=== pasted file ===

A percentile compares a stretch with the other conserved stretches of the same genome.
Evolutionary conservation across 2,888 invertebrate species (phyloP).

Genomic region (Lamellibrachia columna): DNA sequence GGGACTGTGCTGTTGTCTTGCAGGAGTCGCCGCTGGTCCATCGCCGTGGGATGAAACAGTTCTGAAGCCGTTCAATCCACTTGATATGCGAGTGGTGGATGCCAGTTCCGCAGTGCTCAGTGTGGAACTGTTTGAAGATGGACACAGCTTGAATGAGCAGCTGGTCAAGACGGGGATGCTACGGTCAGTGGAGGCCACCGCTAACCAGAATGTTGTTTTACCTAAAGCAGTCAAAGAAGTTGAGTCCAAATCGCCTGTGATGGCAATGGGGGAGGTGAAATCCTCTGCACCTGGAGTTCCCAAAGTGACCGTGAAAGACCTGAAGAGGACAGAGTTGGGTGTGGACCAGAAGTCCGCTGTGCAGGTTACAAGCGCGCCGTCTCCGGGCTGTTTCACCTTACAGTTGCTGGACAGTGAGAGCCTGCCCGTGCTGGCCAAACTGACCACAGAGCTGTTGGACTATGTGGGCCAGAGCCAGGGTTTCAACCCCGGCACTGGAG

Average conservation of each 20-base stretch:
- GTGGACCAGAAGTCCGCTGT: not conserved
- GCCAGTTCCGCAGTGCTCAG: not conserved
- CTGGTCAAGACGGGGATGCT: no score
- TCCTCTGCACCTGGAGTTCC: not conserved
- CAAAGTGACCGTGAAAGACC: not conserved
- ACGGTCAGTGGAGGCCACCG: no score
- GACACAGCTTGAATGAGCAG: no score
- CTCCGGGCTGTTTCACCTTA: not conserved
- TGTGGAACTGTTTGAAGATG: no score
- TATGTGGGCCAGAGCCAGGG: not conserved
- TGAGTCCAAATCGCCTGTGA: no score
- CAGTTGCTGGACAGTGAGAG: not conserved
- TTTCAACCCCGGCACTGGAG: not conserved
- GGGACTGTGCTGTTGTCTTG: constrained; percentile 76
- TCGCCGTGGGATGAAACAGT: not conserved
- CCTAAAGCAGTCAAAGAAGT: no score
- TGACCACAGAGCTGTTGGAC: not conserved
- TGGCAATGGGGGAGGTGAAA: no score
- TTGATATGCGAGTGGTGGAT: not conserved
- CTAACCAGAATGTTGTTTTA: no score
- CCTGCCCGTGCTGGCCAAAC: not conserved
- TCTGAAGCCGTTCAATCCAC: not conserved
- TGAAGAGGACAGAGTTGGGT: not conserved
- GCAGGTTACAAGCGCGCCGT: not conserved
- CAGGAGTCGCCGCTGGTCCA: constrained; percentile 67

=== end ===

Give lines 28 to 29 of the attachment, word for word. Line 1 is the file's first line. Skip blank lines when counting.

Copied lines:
- GCAGGTTACAAGCGCGCCGT: not conserved
- CAGGAGTCGCCGCTGGTCCA: constrained; percentile 67